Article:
Temporary Order in Child Abduction Case not Covered by the Hague ConventionOctober 10, 2019
An Ontario court recently granted a temporary order against a mother who had wrongfully removed her daughter to Ontario after the father feared she would move the daughter to Lebanon against his wishes.
The couple have a six-year old daughter, who is a citizen of the United Kingdom; she was born in Canada and was moved to England when she was about three years old. Her mother is a Canadian citizen and the father is a citizen of both Saudi Arabia and the United Kingdom.
In late 2012, the parents began living together in London, England. The daughter was born in June 2013 and the parents separated a few months later. In September 2013, a court in England prohibited the mother from removing the daughter from England and Wales. In November 2015, a court in England granted custody of the daughter to her mother and gave the father access three times each week. The court also ordered that the daughter could not be removed from England without a court order or the consent of both parents.
In November 2015, the father moved to Dubai in the United Arab Emirates. In April 2018, the mother and daughter moved to Dubai where the daughter and her parents then lived together. In March 2019, the father moved out of his apartment.
On May 30, 2019, the mother took the daughter’s passport from the father’s apartment. Within a week, the mother took the daughter to Lebanon. By mid-June, the mother travelled with the daughter to Toronto where the mother has family.
As a result, the father sought an expedited motion date for the return of the daughter to her habitual residence. He contended that Dubai was the daughter’s habitual residence. Additionally, on the grounds that the mother was a safety risk and a flight risk, the father sought a temporary order directing the mother to not remove the daughter from Toronto without a court order and to deposit the daughter’s passport with the father’s lawyer for safekeeping. Specifically, the father was concerned that the mother would try to remove the daughter from Toronto to Lebanon.
In many cases, international child abduction cases are governed by the Convention of 25 October 1980 on the Civil Aspects of International Child Abduction (“Hague Convention”), which provides a process, between signatory countries, for the return of an abducted child to that child’s country of habitual residence.
Although Canada and the United Kingdom are signatories to the Hague Convention, neither the United Arab Emirates nor Lebanon are signatories. As a result, the court found that this case was governed by the Ontario Children’s Law Reform Act (“CLRA”). Specifically, s. 40 of the CLRA provides a court with several options when it is satisfied that a child has been wrongfully removed to Ontario. Section 40 states:
40. Upon application, a court,
(a) that is satisfied that a child has been wrongfully removed to or is being wrongfully retained in Ontario; or
(b) that may not exercise jurisdiction under section 22 or that has declined jurisdiction under section 25 or 42,
may do any one or more of the following:
1. Make such interim order in respect of the custody or access as the court considers is in the best interests of the child.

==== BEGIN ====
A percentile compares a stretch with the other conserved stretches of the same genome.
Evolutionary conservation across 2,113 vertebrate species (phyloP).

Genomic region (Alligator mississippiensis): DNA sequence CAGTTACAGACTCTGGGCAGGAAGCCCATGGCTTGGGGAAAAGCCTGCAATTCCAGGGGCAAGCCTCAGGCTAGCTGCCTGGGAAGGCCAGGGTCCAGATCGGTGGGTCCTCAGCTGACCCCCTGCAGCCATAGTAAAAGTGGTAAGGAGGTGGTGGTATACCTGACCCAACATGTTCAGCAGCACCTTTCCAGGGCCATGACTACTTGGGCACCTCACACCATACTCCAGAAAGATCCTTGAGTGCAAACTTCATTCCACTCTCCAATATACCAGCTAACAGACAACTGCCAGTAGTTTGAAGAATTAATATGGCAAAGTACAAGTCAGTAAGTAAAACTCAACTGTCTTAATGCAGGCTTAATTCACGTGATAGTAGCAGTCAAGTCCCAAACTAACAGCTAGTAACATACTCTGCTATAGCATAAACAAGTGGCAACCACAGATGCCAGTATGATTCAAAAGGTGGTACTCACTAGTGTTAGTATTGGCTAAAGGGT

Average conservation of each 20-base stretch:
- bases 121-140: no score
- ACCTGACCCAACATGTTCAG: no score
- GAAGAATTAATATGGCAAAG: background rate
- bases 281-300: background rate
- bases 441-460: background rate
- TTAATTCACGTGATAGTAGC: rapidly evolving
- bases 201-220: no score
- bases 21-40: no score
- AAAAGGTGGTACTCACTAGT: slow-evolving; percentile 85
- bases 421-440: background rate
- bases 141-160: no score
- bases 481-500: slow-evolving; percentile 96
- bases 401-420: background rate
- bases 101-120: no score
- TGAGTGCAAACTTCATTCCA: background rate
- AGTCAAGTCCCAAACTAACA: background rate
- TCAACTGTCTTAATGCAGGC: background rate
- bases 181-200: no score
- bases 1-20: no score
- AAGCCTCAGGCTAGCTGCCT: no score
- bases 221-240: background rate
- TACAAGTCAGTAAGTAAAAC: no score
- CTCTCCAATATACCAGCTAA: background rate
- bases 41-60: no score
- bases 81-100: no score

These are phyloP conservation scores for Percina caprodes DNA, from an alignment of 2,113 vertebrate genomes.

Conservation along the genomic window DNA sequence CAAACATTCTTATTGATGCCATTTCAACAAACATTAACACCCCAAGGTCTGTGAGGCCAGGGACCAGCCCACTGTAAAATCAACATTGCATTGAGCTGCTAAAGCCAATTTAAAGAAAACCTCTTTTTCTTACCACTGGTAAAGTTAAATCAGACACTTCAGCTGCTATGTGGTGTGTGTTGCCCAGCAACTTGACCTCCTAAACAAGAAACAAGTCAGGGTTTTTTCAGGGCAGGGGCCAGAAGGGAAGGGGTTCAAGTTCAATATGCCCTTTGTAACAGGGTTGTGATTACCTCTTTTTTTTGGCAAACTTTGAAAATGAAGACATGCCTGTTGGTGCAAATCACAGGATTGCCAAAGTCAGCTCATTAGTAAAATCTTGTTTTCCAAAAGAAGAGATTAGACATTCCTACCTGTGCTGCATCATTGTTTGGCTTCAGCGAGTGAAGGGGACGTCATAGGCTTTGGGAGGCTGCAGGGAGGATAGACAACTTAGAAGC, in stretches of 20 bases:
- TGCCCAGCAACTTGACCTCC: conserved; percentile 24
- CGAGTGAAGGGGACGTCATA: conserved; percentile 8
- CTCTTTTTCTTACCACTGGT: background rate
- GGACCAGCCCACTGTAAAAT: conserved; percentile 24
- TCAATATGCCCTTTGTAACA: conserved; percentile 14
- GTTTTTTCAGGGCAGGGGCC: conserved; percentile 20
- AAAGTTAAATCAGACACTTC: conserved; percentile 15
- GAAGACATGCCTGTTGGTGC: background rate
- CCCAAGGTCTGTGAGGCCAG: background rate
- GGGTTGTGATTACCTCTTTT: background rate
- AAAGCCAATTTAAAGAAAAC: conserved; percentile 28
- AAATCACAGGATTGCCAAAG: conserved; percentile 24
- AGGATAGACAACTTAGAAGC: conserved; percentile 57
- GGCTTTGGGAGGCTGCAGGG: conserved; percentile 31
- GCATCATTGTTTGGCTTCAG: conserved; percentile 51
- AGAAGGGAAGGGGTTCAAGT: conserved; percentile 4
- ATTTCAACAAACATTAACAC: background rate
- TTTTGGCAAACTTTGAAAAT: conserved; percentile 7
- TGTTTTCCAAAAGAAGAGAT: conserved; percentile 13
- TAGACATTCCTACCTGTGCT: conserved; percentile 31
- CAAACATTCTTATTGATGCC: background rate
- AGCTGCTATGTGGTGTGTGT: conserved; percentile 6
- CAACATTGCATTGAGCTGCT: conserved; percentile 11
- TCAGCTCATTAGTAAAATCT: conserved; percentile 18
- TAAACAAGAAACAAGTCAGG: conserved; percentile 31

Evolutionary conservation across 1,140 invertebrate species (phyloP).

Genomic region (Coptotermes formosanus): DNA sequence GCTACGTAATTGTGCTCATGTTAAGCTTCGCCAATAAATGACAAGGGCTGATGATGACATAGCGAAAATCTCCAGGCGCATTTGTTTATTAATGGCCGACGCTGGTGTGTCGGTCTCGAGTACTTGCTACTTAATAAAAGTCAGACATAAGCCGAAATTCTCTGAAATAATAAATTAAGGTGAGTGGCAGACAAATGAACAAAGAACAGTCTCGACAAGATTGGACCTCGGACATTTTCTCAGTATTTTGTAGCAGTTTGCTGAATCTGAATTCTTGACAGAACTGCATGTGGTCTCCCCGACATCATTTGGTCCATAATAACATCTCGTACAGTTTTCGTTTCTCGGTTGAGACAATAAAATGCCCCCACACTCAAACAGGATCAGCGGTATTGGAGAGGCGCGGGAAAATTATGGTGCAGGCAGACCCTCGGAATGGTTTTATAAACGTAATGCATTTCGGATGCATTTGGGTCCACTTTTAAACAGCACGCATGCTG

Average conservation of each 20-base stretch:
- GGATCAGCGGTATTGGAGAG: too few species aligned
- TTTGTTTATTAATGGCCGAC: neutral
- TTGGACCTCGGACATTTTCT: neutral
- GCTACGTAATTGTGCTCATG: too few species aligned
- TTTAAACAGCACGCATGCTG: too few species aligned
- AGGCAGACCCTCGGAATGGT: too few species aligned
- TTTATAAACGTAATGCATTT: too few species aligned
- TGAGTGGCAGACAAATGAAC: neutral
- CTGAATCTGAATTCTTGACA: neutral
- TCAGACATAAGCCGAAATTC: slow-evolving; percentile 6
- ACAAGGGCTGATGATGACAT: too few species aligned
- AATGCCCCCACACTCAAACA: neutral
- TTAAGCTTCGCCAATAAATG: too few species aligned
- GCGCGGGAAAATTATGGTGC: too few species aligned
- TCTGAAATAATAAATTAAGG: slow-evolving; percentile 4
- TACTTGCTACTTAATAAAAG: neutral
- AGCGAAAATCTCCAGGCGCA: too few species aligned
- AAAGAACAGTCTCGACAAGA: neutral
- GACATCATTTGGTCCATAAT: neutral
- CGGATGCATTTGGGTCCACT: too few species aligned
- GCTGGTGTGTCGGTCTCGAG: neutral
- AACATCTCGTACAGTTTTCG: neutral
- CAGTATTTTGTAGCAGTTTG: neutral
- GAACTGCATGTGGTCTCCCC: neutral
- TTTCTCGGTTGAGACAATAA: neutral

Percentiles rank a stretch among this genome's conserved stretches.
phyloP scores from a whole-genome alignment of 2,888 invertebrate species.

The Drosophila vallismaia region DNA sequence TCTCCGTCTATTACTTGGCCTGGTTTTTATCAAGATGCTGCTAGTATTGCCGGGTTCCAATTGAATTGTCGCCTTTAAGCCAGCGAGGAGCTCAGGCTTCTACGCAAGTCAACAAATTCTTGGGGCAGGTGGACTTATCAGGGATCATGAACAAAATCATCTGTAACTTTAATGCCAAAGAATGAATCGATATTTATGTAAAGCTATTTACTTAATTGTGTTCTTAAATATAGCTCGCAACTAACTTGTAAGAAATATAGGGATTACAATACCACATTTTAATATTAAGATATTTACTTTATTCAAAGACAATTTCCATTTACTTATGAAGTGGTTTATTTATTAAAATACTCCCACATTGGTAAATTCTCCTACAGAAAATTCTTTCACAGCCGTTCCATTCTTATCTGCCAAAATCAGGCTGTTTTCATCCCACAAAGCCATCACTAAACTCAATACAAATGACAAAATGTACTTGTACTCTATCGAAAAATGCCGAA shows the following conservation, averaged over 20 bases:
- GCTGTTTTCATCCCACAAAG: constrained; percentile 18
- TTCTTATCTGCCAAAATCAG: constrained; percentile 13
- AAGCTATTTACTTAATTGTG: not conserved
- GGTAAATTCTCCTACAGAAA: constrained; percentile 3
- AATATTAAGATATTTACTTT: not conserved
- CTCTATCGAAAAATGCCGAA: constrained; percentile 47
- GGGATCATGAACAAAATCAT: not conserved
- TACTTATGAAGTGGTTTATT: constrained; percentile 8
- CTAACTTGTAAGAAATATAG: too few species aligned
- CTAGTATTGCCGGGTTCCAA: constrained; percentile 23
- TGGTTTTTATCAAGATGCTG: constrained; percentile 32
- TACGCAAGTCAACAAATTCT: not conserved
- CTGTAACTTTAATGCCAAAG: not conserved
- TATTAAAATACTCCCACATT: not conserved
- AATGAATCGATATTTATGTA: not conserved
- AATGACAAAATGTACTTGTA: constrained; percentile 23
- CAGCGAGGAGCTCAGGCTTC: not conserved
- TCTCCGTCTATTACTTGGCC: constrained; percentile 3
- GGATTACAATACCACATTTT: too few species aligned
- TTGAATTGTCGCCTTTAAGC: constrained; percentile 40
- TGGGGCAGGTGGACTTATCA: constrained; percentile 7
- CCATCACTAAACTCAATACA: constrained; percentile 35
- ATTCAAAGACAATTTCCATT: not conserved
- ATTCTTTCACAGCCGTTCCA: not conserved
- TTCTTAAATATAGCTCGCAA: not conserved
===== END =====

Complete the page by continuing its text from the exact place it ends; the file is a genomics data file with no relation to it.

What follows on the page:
2. Stay the application subject to,
i. the condition that a party to the application promptly commence a similar
proceeding before an extra-provincial tribunal, or
ii. such other conditions as the court considers appropriate.
3. Order a party to return the child to such place as the court considers appropriate and, in the discretion of the court, order payment of the cost of the reasonable travel and other expenses of the child and any parties to or witnesses at the hearing of the application.
Based on the evidence, the court found that the daughter had been wrongfully removed to Ontario given the unilateral decisions made by the mother to remove her from Dubai, where she had lived for about one year with both parents, to Lebanon and then to Canada. The 2015 UK Order had placed obligations on the parents in respect of access as well as travel outside of England.
The court found that while the parents agreed to remove the daughter from England to Dubai, there was no evidence of an agreement between the parents, whether in writing or otherwise, for the mother to remove the daughter to Lebanon or Canada. Similarly, there was no evidence that the access provisions of the 2015 UK Order had been varied by agreement or by court order. Consequently the court found that the mother’s action in removing the daughter to Lebanon and subsequently Canada without the father’s consent failed to comply with these provisions.
The court then found that, given the mother’s behaviour, the risk that the mother may remove the daughter to Lebanon and the fact that Lebanon is not a signatory to the Hague Convention, it was in the daughter’s best interests, particularly to ensure her safety and stability, to grant the temporary order sought by the father pursuant to s. 40(a) of the CLRA.
As a result, the court granted the temporary relief sought by the father.
At Feigenbaum Law, our goal is to help you move forward following the breakdown of a relationship while retaining as much financial stability as possible and ensuring your children are provided for. Mark Feigenbaum is able to counsel his clients on all potential risks that may result from a family law dispute, not just those related strictly to the breakdown of a marriage. Contact Mark online or call him at (905) 695-1269 or toll-free at (877) 275-4792 to book a consultation.